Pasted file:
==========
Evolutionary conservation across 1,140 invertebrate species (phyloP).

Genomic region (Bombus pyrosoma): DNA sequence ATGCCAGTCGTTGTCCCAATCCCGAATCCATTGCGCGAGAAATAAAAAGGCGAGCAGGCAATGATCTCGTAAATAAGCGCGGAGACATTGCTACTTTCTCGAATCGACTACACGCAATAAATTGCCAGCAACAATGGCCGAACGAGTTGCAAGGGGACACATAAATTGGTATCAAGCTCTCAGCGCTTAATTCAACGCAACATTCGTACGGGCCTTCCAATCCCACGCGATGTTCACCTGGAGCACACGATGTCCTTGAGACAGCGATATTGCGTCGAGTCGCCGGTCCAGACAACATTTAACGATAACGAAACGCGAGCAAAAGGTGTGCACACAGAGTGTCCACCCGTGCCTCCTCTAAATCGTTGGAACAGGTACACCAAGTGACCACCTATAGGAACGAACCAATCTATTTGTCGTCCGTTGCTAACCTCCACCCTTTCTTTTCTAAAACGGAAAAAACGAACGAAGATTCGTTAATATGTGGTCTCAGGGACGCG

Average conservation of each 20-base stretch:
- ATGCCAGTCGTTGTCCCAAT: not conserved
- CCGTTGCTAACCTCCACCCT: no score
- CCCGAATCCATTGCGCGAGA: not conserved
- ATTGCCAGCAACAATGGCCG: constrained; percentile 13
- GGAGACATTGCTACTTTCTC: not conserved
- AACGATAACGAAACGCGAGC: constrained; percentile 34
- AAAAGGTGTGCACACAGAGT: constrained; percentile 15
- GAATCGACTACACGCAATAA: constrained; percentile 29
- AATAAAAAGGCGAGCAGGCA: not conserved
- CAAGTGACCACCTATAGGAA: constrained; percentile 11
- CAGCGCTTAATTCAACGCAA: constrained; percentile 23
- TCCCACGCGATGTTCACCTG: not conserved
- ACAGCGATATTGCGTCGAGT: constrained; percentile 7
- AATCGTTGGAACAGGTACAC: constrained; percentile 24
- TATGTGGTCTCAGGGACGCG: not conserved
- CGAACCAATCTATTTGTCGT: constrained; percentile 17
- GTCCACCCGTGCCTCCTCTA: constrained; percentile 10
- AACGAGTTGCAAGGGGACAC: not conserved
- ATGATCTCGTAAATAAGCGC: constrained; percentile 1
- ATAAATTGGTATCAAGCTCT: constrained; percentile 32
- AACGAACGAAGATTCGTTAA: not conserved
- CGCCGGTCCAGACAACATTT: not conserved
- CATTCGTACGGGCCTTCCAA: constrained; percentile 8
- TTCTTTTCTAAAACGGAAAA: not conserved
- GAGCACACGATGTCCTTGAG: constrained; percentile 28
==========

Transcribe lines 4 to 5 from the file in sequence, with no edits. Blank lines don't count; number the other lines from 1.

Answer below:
- ATGCCAGTCGTTGTCCCAAT: not conserved
- CCGTTGCTAACCTCCACCCT: no score